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Cards hoping Wong crowned Gold Glover in '19

@anne__rogers
September 11, 2019

DENVER -- Is this the year that Kolten Wong wins a Gold Glove Award? His teammates and coaches say that it should be. After falling short to then-Rockies second baseman DJ LeMahieu last year in Wong’s first-ever nomination, the Cardinals' second baseman is poised for another nomination this year --

DENVER -- Is this the year that Kolten Wong wins a Gold Glove Award? His teammates and coaches say that it should be.

After falling short to then-Rockies second baseman DJ LeMahieu last year in Wong’s first-ever nomination, the Cardinals' second baseman is poised for another nomination this year -- and could walk away with the award. LeMahieu is now a member of the Yankees in the American League, and Wong leads all second basemen in the Majors with 14 defensive runs saved, according to FanGraphs. Wong’s ultimate zone rating (4.6) is second only to the White Sox’s Yolmer Sanchez (5.0) among Major League second basemen.

“He’s made enough web gems to get it,” Cardinals shortstop Paul DeJong said. “Now it’s just about him getting recognized by [the coaches]. He’s the best second baseman I’ve seen. The plays he makes, I’ve never seen anyone else make those plays.”

Wong’s teammates point to many different plays he’s made this season as evidence for an award, but there are two that stand out. The coolest play was his touch pass against the Angels on June 23, when Wong basically bounced the ball into DeJong’s glove to turn a double play. The biggest play he made was his leaping grab on Anthony Rizzo’s popup to shallow right field on June 2, during Adam Wainwright’s eight-inning shutout against the Cubs.

“I didn’t even watch,” pitcher Jack Flaherty said. “I was like, ‘[Dang], that thing is going to get down.’ I’m watching Waino because I couldn’t even look. I hear the crowd, then I see [Wainwright] jump, and I go, ‘Oh, he caught it. That’s awesome.’ I had to go back and watch the replay. [Rizzo] hit it and I was like, ‘No one is going to get there, I can’t watch this if it gets down.’”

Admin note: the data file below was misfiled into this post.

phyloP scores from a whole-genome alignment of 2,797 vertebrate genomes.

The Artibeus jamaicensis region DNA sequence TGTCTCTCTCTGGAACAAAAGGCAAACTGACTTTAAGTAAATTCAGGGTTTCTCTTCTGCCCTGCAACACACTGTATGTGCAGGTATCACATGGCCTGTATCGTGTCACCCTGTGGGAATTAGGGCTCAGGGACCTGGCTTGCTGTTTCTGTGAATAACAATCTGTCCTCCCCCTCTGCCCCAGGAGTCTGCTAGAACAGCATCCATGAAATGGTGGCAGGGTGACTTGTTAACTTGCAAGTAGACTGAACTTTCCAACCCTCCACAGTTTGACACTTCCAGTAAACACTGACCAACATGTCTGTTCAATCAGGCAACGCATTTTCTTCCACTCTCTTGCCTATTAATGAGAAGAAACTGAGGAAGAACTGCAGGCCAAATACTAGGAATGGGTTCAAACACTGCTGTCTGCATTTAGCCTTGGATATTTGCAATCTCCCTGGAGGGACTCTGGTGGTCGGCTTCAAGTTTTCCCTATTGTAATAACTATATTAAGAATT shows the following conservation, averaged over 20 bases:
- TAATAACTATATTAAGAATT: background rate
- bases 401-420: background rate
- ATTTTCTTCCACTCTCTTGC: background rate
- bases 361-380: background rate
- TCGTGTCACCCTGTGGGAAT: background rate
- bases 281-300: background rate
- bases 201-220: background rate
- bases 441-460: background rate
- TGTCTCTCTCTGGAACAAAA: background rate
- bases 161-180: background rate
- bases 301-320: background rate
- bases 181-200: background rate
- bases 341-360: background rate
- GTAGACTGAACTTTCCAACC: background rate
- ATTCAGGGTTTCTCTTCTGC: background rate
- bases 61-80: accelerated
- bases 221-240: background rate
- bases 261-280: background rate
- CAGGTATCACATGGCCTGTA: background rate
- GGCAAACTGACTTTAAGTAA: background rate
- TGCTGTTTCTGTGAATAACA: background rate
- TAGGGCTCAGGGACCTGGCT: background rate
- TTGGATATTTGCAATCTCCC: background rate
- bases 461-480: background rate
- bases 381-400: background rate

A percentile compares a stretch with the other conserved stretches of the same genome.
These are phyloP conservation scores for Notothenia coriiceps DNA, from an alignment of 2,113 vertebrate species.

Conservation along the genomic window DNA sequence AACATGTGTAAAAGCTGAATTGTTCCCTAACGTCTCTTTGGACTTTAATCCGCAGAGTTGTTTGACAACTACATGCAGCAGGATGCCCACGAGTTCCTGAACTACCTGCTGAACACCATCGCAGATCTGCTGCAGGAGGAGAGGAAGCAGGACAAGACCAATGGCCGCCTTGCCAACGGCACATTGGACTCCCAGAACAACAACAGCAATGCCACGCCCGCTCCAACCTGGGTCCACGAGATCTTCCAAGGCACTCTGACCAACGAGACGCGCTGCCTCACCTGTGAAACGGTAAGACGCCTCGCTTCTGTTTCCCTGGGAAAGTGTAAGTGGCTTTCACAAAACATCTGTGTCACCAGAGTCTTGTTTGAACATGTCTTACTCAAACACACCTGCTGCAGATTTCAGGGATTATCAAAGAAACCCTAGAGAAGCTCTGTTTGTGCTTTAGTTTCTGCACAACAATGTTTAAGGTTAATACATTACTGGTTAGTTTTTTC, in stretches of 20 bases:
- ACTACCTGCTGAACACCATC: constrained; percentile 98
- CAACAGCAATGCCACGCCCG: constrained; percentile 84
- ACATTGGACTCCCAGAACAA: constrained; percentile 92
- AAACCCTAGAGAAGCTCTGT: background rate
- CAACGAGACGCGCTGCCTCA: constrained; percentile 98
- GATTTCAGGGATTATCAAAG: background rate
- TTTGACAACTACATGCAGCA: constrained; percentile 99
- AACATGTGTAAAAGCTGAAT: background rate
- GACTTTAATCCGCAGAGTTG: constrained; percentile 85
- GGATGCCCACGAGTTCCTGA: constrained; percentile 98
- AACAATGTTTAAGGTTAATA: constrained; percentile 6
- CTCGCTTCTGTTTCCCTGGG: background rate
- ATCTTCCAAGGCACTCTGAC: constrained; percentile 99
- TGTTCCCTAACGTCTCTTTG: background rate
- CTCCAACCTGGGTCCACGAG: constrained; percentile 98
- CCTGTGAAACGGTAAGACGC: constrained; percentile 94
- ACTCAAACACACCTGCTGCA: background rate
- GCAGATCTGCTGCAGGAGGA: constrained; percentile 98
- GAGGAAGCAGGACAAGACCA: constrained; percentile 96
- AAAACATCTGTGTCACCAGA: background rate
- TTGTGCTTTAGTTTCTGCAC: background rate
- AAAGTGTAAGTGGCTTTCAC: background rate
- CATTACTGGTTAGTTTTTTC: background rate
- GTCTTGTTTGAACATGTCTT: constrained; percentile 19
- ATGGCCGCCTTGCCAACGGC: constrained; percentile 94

To have Wong behind the Cardinals' pitchers is like having extra security, Flaherty said.

“There are ones where you’re thinking, ‘Shoot, it’s a base hit, I missed my pitch,’” Flaherty said. “Next thing you know, the dude’s making a play. … When it comes to making double plays, if you think it’s going to be close, he comes and makes it real quick with his turn. There’s a lot where you get the, ‘Oh no, he’s going to be safe,’ and next thing you know, [Kolten] makes a play. The ones that are hit right at him, you know it’s an out.”

Wong’s mindset is helping the Cardinals get to the playoffs, but he’ll likely do that with more Gold Glove-caliber plays. Those around him are hoping that pushes them to the postseason -- and an individual achievement, too.

“Sometimes those Gold Gloves or other achievements, sometimes there’s a lagging effect to it,” Cardinals manager Mike Shildt said. “You have to establish and prove yourself and repeat it. Kolten’s been able to demonstrate all those things, so I’m hopeful that he gets the reward for all his work.”

Cardinals remember Sept. 11

The Cardinals joined with Major League Baseball and the rest of the country in remembering the events of Sept. 11, 2001, during Wednesday night’s game at Coors Field. On-field personnel, including players, coaches and umpires, wore caps with a “We Shall Not Forget” silhouetted batter ribbon.

The Rockies recognized the day with a moment of silence at Coors Field during the pregame ceremonies.

Anne Rogers covers the Cardinals for MLB.com. Follow her on Twitter @anne__rogers and on Facebook.